Dispelling a Common Gun-Control Myth
February 1, 2013
Gun-control advocates in the wake of the Sandyhook school shooting have used a particular statistic over and over again: "As many as 40 percent of guns are purchased without a background check." While President Obama, Vice President Biden, the New York Times, the Wall Street Journal, USA Today and many others have used the "fact" repeatedly, it is false, says economist John Lott in the National Review.
- The Brady Act requires background checks to prevent someone from buying a gun from a federally licensed dealer if he or she has a felony, some misdemeanor convictions or has been involuntarily committed for mental illness. Before the Brady Act, simply a waiver needed to be signed.
- The "40 percent" claim misrepresents the actual number that was reported -- 36 percent -- which is still almost 25 percent above the accurate number, says Lott.
- The number 36 percent actually comes from a Clinton-era survey of 251 gun sales that occurred before the Brady Act required mandatory background checks. The survey asked buyers if they thought they were buying from a licensed dealer; many buyers who did not believe the seller was licensed actually bought from small dealers and did not know they were licensed.
Access to guns is also much more limited since many small dealers have been forced out of business. After accounting for guns that were bought, traded, rented, issued for a job or won through raffles, 85 percent went through federally licensed firearms dealers, meaning just 15 percent of the 251 gun sales were transferred without a background check. Lott says that if the same survey were performed today the numbers would likely be in the single digits.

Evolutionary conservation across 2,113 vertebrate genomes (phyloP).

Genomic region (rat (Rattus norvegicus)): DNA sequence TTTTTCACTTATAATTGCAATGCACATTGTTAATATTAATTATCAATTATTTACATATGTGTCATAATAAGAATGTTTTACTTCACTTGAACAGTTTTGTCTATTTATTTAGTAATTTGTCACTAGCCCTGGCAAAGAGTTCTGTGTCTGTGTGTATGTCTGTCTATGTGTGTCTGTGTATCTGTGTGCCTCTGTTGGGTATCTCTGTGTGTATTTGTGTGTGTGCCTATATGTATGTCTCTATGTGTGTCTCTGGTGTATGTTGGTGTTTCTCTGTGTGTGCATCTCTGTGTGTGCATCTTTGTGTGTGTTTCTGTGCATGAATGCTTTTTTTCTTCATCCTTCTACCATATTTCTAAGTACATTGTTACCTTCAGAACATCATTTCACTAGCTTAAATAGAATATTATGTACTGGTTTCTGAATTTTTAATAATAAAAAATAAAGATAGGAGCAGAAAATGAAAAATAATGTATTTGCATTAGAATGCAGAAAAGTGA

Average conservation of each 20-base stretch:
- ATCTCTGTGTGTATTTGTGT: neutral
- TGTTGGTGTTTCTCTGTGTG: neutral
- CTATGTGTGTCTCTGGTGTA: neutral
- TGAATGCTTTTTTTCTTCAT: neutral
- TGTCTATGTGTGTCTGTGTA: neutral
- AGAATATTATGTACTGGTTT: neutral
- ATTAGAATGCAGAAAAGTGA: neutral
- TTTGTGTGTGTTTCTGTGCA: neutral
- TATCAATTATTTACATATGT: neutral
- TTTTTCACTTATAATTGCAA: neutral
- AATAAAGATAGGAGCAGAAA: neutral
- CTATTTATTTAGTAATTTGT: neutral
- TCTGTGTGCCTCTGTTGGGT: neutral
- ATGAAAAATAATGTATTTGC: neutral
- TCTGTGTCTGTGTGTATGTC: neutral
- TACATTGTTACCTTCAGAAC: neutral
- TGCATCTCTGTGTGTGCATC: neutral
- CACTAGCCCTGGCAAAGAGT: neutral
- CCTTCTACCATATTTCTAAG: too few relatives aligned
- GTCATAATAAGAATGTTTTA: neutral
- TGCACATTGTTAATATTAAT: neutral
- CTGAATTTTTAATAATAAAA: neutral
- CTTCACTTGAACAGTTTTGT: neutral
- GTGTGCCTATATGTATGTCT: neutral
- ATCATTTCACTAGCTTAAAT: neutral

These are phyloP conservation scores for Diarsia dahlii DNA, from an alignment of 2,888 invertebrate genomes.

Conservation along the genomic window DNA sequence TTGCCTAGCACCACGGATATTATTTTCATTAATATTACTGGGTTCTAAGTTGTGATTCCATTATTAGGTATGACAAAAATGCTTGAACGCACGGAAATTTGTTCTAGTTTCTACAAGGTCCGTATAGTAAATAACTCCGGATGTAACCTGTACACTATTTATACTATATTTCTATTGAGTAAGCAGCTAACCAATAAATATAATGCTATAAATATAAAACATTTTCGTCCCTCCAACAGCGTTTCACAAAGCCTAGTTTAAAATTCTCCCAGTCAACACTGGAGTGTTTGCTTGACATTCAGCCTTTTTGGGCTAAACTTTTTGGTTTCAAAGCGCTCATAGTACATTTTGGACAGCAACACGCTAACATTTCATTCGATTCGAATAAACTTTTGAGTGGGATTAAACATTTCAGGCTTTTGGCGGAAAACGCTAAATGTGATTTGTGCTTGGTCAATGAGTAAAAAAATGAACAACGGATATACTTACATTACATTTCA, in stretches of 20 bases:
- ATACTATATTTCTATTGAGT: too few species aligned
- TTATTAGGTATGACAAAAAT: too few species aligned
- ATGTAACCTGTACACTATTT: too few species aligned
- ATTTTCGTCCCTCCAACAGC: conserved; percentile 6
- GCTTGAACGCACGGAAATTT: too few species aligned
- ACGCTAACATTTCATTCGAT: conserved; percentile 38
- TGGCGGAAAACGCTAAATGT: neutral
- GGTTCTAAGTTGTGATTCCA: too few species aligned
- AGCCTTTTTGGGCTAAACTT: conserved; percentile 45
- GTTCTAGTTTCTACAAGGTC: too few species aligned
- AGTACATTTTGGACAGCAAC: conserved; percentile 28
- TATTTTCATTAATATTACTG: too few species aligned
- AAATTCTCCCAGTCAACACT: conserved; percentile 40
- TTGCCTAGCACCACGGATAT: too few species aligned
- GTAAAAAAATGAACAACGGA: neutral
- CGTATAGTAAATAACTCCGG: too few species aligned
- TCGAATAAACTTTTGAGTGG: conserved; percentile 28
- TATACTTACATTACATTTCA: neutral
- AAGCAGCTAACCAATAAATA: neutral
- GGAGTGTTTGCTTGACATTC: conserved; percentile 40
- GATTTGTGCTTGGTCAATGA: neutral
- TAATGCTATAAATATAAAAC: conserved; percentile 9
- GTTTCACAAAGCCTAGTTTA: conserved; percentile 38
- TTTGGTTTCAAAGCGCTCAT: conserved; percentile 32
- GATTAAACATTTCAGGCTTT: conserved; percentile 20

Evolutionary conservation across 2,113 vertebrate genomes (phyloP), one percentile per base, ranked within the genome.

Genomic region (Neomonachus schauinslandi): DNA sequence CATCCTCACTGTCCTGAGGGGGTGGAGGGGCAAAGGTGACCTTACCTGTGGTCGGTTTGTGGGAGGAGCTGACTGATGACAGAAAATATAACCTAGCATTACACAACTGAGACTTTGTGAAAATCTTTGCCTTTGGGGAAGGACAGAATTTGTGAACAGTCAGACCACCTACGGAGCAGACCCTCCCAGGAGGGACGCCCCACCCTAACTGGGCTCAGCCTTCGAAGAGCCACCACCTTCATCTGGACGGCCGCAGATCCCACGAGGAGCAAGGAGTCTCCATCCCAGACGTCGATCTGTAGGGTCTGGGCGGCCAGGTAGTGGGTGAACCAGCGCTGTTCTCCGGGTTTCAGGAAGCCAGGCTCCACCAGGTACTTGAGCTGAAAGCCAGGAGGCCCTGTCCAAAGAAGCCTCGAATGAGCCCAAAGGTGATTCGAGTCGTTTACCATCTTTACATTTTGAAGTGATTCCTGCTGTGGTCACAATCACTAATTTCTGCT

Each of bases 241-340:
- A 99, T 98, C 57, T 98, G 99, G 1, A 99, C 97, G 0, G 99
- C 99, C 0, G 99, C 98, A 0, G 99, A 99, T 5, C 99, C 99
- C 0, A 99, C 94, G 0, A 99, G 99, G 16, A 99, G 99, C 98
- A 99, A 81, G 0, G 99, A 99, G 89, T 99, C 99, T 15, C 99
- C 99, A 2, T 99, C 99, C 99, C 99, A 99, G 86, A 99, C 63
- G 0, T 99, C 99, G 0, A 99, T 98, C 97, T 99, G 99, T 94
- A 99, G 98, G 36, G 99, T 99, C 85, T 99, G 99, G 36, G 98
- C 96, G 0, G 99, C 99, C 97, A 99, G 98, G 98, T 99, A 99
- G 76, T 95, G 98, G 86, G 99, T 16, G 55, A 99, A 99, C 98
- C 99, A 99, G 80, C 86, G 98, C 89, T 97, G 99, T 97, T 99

- President Obama claimed that background checks have kept 1.5 million people from purchasing a weapon in the last 14 years but failed to explain that number reflected only initial denials.
- According to the Bureau of Alcohol, Tobacco and Firearms, 94 percent of those initial denials were dropped after preliminary reviews, almost all of the rest were dropped after extended reviews and only 62 people, or just 0.1 percent, were prosecuted for attempting to purchase a weapon.
Lott says that increasing background checks will constitute nothing more than an inconvenience for most gun purchasers and the delays may even trigger slight rises in violent crime.
Source: John Lott, "The '40 Percent' Myth," National Review, January 29, 2013.
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